PCCI pitches economic ‘cha-cha’ among senators
Members of the House and Senate have been exchanging barbs over proposals to tweak the Constitution’s economic provisions in hopes of enticing foreign direct investment in the country
Photo courtesy of PCCI
Officials and members of the Philippine Chambers of Commerce and Industry joined the House of Representatives in clamoring for the Senate to make Charter change happen and finally lift “restrictive” economic provisions.
PCCI president George Barcelon confirmed to the Daily Tribune that they would write an invitation letter to a few senators for an assembly to convince them of the need for economic provisions on the 36-year-old Constitution.
“We have certain concerns about how the narrative of this must be made very well. Even some local constituents are wary of whether this would open a Pandora’s box. But again, we stress that if it is only an economic provision, then it’s worth taking a look,” he said.
The Senate, dominated by cha-cha opponents, has steadfastly maintained that there is no current need for constitutional reform and has echoed President Ferdinand Marcos Jr.’s assertion that there are already enough laws to draw foreign investment without tinkering with the Constitution.
Members of the House and Senate have been exchanging barbs over proposals to tweak the Constitution’s economic provisions in hopes of enticing foreign direct investment in the country.
It was Cagayan de Oro Rep. Rufus Rodriguez, chairperson of the House Committee on Constitutional Amendments, who revealed that the House mustered support from the country’s group of business owners.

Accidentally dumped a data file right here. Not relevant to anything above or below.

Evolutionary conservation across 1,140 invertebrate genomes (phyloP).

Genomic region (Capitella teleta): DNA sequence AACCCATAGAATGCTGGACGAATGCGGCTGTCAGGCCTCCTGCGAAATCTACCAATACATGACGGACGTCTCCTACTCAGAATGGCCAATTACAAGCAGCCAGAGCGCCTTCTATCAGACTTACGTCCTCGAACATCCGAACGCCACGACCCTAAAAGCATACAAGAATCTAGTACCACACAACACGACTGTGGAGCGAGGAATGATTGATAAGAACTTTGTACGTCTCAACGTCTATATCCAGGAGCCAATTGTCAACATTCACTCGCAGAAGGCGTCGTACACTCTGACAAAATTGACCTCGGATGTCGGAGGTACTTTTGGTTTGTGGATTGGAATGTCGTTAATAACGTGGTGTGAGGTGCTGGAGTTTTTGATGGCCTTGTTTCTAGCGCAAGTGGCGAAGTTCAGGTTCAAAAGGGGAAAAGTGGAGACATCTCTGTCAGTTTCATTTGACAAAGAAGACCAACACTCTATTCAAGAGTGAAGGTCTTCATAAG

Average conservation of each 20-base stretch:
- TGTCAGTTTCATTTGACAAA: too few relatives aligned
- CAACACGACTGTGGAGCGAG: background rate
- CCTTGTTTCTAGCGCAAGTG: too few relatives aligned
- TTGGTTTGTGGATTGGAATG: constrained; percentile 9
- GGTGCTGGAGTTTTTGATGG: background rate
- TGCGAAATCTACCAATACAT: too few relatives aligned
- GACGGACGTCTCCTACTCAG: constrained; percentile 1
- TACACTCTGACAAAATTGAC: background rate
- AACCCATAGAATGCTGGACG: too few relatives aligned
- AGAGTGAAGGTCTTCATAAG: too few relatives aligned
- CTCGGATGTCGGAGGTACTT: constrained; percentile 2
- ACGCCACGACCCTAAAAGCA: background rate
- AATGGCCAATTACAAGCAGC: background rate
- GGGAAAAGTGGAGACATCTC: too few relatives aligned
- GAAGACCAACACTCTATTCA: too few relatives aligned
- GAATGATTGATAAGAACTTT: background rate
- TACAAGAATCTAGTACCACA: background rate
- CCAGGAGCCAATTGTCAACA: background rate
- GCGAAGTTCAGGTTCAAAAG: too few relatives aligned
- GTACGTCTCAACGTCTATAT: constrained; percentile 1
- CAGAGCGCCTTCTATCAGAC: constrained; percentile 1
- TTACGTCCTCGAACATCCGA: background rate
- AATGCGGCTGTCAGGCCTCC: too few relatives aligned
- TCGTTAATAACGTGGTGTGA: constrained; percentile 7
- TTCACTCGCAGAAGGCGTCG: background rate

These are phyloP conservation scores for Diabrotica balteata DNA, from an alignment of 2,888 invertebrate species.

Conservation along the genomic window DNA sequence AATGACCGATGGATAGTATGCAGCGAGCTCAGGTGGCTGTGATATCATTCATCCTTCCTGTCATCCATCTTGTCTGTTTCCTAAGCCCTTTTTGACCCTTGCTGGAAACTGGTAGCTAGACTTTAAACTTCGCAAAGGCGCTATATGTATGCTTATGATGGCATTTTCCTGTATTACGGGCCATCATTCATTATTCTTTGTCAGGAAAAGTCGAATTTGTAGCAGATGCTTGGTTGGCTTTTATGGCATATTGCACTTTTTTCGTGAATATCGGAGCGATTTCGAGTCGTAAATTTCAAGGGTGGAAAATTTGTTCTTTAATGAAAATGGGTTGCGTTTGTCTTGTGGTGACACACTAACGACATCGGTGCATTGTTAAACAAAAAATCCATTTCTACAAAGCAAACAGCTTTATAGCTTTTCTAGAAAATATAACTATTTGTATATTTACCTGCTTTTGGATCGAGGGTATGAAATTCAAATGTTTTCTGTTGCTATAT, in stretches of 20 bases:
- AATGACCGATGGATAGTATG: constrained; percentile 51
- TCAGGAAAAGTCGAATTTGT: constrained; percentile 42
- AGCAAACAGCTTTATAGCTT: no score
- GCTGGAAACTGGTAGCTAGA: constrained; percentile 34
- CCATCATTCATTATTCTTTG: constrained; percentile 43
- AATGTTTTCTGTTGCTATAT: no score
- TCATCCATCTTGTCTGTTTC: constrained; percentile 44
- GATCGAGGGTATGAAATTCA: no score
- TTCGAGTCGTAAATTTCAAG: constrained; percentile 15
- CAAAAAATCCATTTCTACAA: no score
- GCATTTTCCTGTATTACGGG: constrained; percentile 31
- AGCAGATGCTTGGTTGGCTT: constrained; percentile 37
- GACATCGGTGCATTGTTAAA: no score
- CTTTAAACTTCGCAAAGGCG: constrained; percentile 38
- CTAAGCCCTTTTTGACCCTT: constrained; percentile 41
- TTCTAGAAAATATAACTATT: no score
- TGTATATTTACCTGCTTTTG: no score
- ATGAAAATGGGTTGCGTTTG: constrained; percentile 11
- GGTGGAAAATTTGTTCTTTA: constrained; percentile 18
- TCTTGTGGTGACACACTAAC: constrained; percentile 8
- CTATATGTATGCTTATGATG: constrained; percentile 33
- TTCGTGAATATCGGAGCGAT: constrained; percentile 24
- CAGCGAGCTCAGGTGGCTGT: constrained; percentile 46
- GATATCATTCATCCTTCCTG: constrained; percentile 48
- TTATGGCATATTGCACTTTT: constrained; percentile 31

Rodriguez persuaded the PCCI after he presented the rationale of the initiative and the planned amendments to the Charter’s “restrictive” economic provisions during the meeting held at PCCI’s request.
He won the backing of the PCCI by emphasizing that the House initiative for Constitutional reform centers only on the economic provisions.
Barcelon pointed out that the constitutional constraints do not make the Philippines attractive to other countries.
“Other countries are getting more FDI. So that being the case, we are supportive of the review of the Constitution, but again I stress economic provisions only,” said the PCCI’s honcho.
The 60-40 rule on Filipino-foreign ownership of critical industries, he averred, should be relaxed.
Barcelon said that the Senate, maybe because of other priorities such as committee hearings, had yet to take cha-cha proposal up. However, he likewise stressed that the upper chamber should shake a leg and consider the House’s initiative.
Several business organizations, such as Makati Business Club and Financial Executives Institute of the Philippines, had gotten cold feet about tweaking the strict economic provisions of the Constitution, saying it would require a costly constitutional convention or con-con to do so.
Recall that the clash between the House and the Senate over their divergent stances on whether or not the country needs Constitutional reform remains unsettled as senators have been headstrong on their standpoint that the House’s initiative for con-con would be costly and time-consuming.
Just before Congress went on Lenten recess, the House passed Resolution of Both Houses 6 and House Bill 7352, which both call for a con-con, with a supermajority vote.
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